Here’s an example. Prior to COVID, we had customers that experienced live ransomware outbreaks which were originally detected through Corelight’s rdp.log. According to statistics provided by the United States Federal Bureau of Investigation (FBI), 70-80 percent of ransomware incidents initially started through compromising weak and poorly protected RDP servers.

Post-COVID, ransomware threat actors have shifted their focus to go after a target-rich environment that was created from the sharp increase in remote workforces using VPNs. Today, many organizations are challenged with detecting and identifying the wide range of VPNs throughout their enterprise. This is why our Labs team recently added the Corelight VPN Insights Package to the Encrypted Traffic Collection. The VPN Insights Package logs to the vpn.log.

A common tactic leveraged by ransomware threat actors is to compromise a VPN through various resources (a popular resource is to engage with an initial access broker). Once inside a network accessed through an initial access broker, many threat actors will deploy the use of a single or multiple VPNs in attempts to evade detection and streamline continued access. While on their VPN connections, threat actors can conduct recon activity such as asset scanning and landscape profiling to identify a high ground point by compromising one or more domain controllers (which are frequently used to infect other domain controllers). Once they are able to gain that level of compromise, it’s easy for them to push out ransomware droppers via domain controller policy or “update patches” that can literally infect entire domains and organizational entities within minutes.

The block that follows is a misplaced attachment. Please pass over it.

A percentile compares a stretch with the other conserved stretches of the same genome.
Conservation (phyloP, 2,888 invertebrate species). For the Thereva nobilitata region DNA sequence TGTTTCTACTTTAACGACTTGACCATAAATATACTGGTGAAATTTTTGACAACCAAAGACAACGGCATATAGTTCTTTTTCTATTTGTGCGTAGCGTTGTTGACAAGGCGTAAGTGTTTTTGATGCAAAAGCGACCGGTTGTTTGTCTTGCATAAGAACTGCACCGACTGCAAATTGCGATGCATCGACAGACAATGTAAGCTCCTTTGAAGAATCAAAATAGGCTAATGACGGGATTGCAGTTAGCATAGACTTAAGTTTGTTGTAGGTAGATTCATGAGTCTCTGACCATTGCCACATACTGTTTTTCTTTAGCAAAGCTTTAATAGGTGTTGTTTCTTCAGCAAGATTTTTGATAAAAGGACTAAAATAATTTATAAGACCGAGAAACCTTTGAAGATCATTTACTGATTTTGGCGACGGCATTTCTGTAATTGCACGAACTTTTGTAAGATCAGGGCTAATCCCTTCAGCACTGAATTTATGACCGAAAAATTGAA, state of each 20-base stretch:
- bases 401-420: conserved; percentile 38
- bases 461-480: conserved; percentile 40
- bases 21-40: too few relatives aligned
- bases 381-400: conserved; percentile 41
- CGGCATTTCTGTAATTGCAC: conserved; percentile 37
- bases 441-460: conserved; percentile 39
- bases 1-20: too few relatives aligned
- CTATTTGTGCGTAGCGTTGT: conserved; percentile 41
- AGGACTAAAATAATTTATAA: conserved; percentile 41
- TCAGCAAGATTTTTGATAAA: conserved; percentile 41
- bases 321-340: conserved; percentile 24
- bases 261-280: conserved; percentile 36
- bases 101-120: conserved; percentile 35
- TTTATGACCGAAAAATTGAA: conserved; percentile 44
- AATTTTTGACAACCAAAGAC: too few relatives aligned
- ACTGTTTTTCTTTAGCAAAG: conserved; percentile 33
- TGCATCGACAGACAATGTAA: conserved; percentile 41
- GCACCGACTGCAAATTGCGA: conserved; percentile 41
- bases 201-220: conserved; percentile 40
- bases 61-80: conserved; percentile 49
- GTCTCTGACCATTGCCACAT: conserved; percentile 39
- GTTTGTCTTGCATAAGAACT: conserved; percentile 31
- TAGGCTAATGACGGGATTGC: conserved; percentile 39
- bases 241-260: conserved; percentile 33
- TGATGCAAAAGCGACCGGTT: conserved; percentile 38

While a third-party integration partner to one of our customers had those exact sequences of events happen, the customer was able to thwart similar activity from the same threat actor by quickly identifying VPN connections inbound to their network from a country that was unaffiliated to any business the customer had.

How does the open-source detection community relate to ransomware detection?

That’s another question that is often asked of our teams. In the case of Zeek, its open-source detection scripts can read into network events and be used to determine when ransomware user-agent strings, or “in flight” movement of file extensions associated with various families and groups, are logged.

In the case of Suricata, its open-source IDS signatures are a product of contributions from various Information Sharing and Collaboration (ISAC) groups. More than 4,700 signatures dedicated to known ransomware groups and families are available through just the ET/Emerging Threats Community Edition and Professional Edition of ProofPoint’s rulesets alone.

What steps do I need to take?

The time to determine the scope of your sensor deployment’s detection capabilities should not be during an incident. The best way to determine how your infrastructure can scope and detect various blast radius’ and perform in a virtual Network Fallout Zone is to “lab it” or “validate it” through security validation simulations and exercises. To do this, I recommend making sure that you have Zeek and Suricata IDS deployed, along with the right scripts and signatures, in a lab environment (on a test/lab network) that is separate from your production networks that have your Corelight sensors deployed.

If you’re a Corelight customer, ensure that you’re leveraging the best of the features within your Corelight sensor. Regardless of whether you’re a customer, be sure to deploy Zeek packages from the open-source community (i.e., Critical Path Security has contributed a Zeek package available that includes over 5,100 ransomware extensions defined for detections).

There are also many other Zeek packages for detections available here: https://zeek.org/packages/

Additionally, there is a package originally leveraging content from https://fsrm.experiant.ca/ on Corelight’s GitHub that can be integrated with sensors through our Fleet Manager.

Need help deploying Zeek and Suricata? Contact us. Already a customer and want guidance on scripts and signatures? Contact your technical account manager (TAM).

Want to read about the prevalence of ransomware within the healthcare & hospitality/gaming/entertainment industry? Check out these articles: